It's clear Lifehacker readers think the plan to make Internet censorship mandatory in Australia in 2010 is a deeply stupid idea. While there may be ways of working around the filter, not having the filter would clearly be a better idea. How can you effectively make your views known?
We've assembled below some ideas on what to do to protest the law, which is still some months from hitting Parliament. Many of the ideas come from the No Clean Feed site's Take Action page, while others come from Twitter or reader suggestions. (On Twitter, the #nocleanfeed tag is especially useful.)
Get informed on the issues
Pro-censorship argument often seem to boil down "people who disagree with this concept are pro-child-porn", but there's no reason to sink to that level. Over at Gizmodo, Nick's rounded up a heap of useful reading on why the proposal is so flawed, which is good ammunition if you do run into someone who wants to have a sensible discussion on the topic.
Protest to your local member of Parliament
They're your representative, so make sure they know your views. For maximum effect, try calling and sending a (snail mail) letter as well. You can find contact details for all current parliamentarians via this link. While there are lots of online petitions doing the rounds, grass-roots activism remains an important step.
Protest to relevant Senators
Any legislation will have to pass both houses of Parliament, and (as recent climate change developments have shown) is where any legislation is likely to get held up or ignored entirely. The No Clean Feed site lists the relevant Senators on all sides of politics covering communications issues. Crikey has some useful extra advice on how to write to politicians.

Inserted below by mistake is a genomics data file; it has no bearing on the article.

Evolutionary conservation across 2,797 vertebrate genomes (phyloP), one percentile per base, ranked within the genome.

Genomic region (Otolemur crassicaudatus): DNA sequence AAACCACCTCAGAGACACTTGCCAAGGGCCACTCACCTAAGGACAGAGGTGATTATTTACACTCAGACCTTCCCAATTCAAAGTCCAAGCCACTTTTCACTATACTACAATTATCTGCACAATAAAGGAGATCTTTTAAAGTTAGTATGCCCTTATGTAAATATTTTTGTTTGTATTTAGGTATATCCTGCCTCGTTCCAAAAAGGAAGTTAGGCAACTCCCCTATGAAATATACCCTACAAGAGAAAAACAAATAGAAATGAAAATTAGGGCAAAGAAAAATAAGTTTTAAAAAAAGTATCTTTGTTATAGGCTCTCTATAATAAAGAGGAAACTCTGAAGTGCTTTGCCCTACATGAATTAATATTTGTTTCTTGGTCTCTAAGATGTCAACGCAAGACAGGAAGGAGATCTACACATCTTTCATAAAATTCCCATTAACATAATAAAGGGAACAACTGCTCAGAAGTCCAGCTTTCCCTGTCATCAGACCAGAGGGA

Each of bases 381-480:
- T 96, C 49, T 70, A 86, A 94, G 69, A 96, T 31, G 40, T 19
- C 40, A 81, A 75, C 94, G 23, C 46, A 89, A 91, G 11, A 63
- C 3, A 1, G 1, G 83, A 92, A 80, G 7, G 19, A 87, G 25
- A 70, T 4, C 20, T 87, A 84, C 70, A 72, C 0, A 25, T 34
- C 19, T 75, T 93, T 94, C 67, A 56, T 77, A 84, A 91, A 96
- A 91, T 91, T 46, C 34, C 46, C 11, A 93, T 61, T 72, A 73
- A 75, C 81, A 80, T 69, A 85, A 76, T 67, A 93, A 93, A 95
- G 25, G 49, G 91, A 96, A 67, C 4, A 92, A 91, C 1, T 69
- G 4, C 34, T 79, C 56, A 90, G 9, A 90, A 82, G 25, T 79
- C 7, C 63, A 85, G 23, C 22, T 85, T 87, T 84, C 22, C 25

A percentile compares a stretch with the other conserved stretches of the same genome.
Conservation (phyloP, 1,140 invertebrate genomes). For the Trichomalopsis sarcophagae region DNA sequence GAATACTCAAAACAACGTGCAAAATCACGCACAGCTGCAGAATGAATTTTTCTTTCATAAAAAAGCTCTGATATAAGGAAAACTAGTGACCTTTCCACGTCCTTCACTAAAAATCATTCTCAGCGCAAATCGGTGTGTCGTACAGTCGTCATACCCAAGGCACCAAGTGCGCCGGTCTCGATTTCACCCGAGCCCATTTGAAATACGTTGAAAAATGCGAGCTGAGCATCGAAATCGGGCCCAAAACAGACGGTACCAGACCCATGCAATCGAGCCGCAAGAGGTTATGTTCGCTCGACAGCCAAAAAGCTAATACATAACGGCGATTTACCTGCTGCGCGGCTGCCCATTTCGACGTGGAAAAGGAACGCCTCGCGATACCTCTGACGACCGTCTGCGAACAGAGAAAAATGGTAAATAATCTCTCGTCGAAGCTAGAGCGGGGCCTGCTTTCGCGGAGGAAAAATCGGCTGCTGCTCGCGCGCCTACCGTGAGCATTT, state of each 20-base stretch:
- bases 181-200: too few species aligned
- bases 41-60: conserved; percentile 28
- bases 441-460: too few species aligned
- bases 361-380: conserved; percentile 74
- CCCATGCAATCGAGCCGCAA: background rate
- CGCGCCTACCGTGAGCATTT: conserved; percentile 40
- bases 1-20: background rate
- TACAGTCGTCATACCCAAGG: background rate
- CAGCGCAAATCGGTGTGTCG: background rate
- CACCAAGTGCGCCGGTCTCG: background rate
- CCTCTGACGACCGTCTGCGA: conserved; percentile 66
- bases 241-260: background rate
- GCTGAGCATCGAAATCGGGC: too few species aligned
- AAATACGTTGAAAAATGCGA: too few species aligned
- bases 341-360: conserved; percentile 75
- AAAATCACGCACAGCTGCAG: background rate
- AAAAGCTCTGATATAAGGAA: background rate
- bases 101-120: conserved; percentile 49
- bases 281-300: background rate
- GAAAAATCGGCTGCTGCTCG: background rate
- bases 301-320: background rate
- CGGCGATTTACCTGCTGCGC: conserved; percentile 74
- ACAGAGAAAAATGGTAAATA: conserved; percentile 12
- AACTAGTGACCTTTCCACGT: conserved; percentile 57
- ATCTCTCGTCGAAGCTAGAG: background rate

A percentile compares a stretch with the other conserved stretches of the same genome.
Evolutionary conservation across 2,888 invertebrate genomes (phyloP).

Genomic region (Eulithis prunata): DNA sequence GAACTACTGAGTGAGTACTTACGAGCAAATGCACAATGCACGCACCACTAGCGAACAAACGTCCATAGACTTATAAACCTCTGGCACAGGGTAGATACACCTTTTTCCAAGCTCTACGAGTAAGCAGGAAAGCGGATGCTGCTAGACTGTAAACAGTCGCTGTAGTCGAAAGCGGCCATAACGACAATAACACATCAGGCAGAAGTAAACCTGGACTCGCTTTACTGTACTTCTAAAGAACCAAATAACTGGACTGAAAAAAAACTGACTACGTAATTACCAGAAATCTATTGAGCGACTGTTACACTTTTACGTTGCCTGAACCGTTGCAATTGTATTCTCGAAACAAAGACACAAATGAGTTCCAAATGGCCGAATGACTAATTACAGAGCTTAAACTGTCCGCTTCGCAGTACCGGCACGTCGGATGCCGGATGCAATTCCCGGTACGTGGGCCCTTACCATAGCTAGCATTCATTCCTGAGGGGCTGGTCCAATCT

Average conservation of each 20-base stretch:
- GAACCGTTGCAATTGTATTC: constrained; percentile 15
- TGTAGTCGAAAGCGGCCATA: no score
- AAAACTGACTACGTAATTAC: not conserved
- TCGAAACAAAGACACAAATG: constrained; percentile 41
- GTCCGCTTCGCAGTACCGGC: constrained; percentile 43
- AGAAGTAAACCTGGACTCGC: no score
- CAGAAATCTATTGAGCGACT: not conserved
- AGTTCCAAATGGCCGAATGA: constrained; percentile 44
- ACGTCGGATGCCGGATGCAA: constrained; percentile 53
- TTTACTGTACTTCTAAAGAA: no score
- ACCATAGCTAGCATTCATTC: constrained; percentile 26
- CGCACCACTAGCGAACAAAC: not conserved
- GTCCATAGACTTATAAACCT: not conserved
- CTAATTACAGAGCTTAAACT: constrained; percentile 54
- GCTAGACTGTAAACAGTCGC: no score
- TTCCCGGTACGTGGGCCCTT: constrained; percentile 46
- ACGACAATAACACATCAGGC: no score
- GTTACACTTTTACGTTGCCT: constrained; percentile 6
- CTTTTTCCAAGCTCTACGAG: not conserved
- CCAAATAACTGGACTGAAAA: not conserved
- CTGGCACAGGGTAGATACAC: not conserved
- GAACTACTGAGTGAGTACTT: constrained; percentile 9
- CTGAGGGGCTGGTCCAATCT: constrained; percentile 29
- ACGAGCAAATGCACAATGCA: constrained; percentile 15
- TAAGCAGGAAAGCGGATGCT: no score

Talk to family and friends
Chances are that your non-geek friends and rellies either don't know the law is proposed, or think that anything that's designed to crack down on online child abuse is worth trying no matter what the consequences. Explaining exactly what the issues are -- in particular, that the proposed regime would give the government a means of shutting down access to views it disagrees with on any topic -- makes it harder to characterise opponents as a nerdy minority and/or perverts.
What other protest tactics are you exploring? Share them in the comments.